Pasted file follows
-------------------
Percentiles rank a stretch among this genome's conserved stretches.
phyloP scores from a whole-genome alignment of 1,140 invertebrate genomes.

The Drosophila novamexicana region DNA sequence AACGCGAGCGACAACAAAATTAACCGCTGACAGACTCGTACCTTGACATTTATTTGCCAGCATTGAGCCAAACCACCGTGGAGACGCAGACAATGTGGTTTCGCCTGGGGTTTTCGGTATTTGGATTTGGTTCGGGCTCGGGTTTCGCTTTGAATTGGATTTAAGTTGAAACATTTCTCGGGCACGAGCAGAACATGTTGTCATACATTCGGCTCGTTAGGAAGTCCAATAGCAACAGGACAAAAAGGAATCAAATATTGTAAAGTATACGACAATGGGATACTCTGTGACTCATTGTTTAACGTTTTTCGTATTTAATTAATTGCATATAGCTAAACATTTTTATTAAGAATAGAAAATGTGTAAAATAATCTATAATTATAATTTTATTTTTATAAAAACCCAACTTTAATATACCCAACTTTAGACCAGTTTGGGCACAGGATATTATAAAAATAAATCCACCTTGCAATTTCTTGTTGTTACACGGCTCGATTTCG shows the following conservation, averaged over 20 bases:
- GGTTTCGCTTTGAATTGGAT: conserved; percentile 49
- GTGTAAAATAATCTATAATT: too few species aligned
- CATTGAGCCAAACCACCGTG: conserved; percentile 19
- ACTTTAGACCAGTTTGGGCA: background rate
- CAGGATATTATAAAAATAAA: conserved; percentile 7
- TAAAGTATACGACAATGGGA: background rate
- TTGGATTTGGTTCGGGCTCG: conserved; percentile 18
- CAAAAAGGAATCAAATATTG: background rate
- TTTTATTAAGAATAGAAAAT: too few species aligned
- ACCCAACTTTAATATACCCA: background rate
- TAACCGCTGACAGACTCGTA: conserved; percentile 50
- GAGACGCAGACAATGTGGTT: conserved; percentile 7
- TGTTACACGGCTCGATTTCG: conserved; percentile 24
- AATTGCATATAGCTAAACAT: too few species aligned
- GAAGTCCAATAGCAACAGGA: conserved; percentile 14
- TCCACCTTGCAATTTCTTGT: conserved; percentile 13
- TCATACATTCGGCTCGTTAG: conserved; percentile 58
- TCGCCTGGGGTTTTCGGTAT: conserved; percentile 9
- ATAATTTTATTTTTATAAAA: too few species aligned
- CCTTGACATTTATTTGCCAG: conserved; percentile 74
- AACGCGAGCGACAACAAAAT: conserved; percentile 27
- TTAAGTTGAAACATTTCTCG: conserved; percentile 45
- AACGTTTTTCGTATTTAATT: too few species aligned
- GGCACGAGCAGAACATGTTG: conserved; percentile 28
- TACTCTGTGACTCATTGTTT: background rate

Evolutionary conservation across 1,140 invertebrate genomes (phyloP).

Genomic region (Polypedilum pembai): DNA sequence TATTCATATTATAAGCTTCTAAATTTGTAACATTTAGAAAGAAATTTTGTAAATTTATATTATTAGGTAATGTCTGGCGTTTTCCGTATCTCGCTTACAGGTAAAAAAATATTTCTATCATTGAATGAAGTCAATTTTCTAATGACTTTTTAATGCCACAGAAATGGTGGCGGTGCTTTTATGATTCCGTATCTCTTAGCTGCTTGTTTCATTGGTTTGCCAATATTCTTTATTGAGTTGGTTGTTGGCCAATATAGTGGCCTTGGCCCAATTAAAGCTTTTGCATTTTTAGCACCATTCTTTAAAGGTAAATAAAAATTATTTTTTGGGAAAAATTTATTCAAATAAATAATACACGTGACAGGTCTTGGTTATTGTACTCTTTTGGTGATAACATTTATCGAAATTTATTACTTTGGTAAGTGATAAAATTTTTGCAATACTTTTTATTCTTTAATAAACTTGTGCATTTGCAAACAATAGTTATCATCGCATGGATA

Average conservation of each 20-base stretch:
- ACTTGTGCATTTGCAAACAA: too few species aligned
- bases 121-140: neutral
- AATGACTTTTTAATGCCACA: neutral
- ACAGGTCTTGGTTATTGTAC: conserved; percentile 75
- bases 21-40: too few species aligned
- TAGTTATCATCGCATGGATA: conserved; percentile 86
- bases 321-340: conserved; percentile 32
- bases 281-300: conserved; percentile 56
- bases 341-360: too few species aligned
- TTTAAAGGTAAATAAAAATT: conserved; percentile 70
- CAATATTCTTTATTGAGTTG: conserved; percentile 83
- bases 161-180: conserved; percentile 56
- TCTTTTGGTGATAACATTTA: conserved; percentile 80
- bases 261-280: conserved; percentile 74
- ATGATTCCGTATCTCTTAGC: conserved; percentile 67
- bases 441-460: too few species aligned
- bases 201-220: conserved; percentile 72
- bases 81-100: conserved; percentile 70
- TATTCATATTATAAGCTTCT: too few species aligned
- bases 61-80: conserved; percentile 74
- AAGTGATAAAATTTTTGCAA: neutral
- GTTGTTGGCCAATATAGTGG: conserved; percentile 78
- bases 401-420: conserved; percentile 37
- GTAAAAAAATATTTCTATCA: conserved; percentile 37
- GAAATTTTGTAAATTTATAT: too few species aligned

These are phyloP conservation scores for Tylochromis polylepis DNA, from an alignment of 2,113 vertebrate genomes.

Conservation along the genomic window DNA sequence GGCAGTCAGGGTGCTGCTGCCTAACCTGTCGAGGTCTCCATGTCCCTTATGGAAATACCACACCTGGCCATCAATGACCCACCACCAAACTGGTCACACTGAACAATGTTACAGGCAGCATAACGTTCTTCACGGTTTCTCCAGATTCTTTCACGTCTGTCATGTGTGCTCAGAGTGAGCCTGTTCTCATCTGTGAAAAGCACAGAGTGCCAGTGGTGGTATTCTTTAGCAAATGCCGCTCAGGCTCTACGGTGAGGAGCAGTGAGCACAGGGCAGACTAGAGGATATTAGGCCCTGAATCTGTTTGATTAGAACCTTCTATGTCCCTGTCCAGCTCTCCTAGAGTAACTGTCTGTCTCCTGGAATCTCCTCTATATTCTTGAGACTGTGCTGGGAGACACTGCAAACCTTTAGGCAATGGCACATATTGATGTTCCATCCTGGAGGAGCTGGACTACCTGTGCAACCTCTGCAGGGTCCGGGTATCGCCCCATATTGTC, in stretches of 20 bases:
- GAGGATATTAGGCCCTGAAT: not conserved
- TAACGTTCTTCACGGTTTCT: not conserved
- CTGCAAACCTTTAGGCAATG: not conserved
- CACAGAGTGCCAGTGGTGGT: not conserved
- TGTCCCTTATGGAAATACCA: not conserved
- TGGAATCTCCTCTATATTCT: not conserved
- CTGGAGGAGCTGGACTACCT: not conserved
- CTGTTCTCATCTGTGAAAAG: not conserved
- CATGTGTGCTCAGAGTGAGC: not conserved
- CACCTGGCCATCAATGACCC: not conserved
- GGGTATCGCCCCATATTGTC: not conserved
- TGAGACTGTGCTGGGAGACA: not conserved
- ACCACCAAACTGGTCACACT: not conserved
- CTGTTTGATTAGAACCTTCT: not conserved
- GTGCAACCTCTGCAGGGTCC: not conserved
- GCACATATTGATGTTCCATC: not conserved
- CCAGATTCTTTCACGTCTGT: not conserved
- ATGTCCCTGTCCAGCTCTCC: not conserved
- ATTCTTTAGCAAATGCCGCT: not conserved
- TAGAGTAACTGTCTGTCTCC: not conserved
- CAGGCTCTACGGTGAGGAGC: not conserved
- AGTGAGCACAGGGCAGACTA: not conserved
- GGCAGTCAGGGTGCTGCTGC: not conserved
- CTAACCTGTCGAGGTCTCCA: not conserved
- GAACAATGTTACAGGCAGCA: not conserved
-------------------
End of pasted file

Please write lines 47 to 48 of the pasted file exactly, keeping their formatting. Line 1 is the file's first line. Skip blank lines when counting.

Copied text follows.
- bases 441-460: too few species aligned
- bases 201-220: conserved; percentile 72